Not already a member? Register a free account
Forgot your password?
3 December 2017 at 5:47 pm
3 December 2017 at 4:35 pm
25 November 2017 at 7:29 pm
3 November 2017 at 3:44 pm
23 September 2017 at 6:27 pm
2 September 2017 at 6:59 am
31 August 2017 at 5:13 pm
31 August 2017 at 11:37 am
22 August 2017 at 8:31 am
14 August 2017 at 10:38 am
|Great Britain's Answer|
|World War II||German|
|E.H./S.O.1||1939||2||13.5 cm x 21.5 cm|
|Printer/s||Date of First Print-run|
|Total Number of Leaflets Printed||Total Number of Leaflets Pulped|
|First Dissemination by Aircraft||Last Dissemination by Aircraft||Total No. Dropped by Aircraft|
|24/25 October 1939||24/25 October 1939||108,000|
Error in Complete Index.
|24/25 October 1939||108,000||Berlin, Magdeburg, Hamburg|
Total number of leaflets disseminated by Aircraft: 108,000
GRAND TOTAL: 108,000
Great Britain's Answer to Hitler!
Speaking on October 12th Mr. Chamberlain declared that it was after a wanton act of aggression which had cost so many German and Polish lives that the German Chancellor had now put forward his proposals. They were to be based on the recognition of his conquests and his right to do what he pleased with the conquered. It would be impossible for Great Britain to accept such a basis; international disputes should be settled by discussion, not by force.
The fundamental difficulty in dealing with Herr Hitler's proposals was his repeated disregard of his word and his sudden reversals of policy.
"The plain truth" said Mr. Chamberlain, "is that after our past experience, it is no longer possible to rely upon the unsupported word of the present German Government."
"It is no part of our policy to exclude from her rightful place in Europe a Germany which will live in amity and confidence with other nations."
On the contrary no effective remedy could be found for the world's ills that did not take account of the just claims and needs of all countries. Whenever the time might come to draw the lines of a new peace settlement the future would hold little hope unless such a settlement could be reached through the method of negotiation and agreement.
It was not, therefore, with any vindictive purpose that Great Britain and France had embarked on war, but simply in defence of freedom. It was not alone the freedom of the small nation that was at stake, but there was also in jeopardy the peaceful existence of the British Empire, of France and indeed of all freedom loving countries.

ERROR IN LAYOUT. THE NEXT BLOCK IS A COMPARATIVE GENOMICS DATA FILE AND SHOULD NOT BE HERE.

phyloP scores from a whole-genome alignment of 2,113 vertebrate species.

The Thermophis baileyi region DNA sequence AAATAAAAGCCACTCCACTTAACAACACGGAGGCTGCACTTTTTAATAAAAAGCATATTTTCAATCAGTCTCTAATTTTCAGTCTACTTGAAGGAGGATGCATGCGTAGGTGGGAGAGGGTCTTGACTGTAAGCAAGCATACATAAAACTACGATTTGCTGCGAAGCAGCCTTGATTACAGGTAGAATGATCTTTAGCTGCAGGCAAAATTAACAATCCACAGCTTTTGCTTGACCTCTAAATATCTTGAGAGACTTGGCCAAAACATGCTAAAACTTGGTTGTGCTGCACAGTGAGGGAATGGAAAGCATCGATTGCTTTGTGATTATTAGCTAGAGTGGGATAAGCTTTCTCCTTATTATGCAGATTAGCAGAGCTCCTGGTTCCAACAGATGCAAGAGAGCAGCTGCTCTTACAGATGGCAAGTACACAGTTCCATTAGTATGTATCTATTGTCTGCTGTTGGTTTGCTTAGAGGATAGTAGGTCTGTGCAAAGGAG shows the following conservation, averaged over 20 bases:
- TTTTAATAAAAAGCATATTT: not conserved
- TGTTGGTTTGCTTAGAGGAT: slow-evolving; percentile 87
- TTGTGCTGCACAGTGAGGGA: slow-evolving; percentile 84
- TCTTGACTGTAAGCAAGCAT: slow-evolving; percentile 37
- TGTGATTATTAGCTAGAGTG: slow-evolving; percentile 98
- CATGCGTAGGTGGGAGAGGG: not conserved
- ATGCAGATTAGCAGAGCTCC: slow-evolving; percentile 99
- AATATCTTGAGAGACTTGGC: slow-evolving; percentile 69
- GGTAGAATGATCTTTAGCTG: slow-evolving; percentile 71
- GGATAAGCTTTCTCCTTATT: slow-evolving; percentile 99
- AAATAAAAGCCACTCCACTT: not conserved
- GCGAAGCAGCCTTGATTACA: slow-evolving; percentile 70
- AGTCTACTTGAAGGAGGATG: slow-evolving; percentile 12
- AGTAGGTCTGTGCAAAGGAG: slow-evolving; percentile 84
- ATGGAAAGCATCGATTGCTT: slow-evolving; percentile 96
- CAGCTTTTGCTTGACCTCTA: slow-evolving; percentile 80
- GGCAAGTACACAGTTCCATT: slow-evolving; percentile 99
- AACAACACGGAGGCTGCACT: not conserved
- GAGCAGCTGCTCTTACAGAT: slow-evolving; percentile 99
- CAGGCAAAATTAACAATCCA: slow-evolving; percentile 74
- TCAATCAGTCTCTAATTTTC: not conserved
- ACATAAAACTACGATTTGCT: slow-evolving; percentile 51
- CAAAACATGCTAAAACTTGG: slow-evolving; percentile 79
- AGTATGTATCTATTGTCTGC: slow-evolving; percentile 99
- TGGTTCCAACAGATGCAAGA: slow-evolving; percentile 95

"We seek no material advantage for ourselves" continued Mr. Chamberlain. We desire nothing from the German people which should offend their self-respect. We are not aiming only at victory, but rather looking beyond it to the laying of a foundation of a better international system which will mean that war is not to be the inevitable lot of every succeeding generation."
"I am certain that all the people of Europe, including the people of Germany, long for peace… The peace which we are determined to secure, however, must be real and settled peace, not an uneasy truce interrupted by constant alarms and repeated threats. What stands in the way of such a peace? It is the German government, and the German government alone, for it is they who by repeated acts of aggression have robbed all Europe of tranquillity and implanted in the hearts of all their neighbours an ever present sense of insecurity and fear."
There was complete agreement between the views of the British and French governments. The proposals in Herr Hitler's speech were vague and uncertain; they contained no suggestion for righting the wrongs done in Czechoslovakia and to Poland. Even if they did, it would still be necessary to ask by what practical means the German government intend to convince the world that aggression will cease and that pledges will be kept. Acts - not words alone must be forthcoming before Great Britain and France would be justified in ceasing to wage war to the utmost of their strength.
Mr. Chamberlain concluded:
"The issue is therefore plain. Either the German Government must give convincing proof of the sincerity of their desire for peace by definite acts and by the provision of effective guarantees of their intentions to fulfil their undertakings, or we must persevere in our duty to the end."
"It is for Germany to make her choice."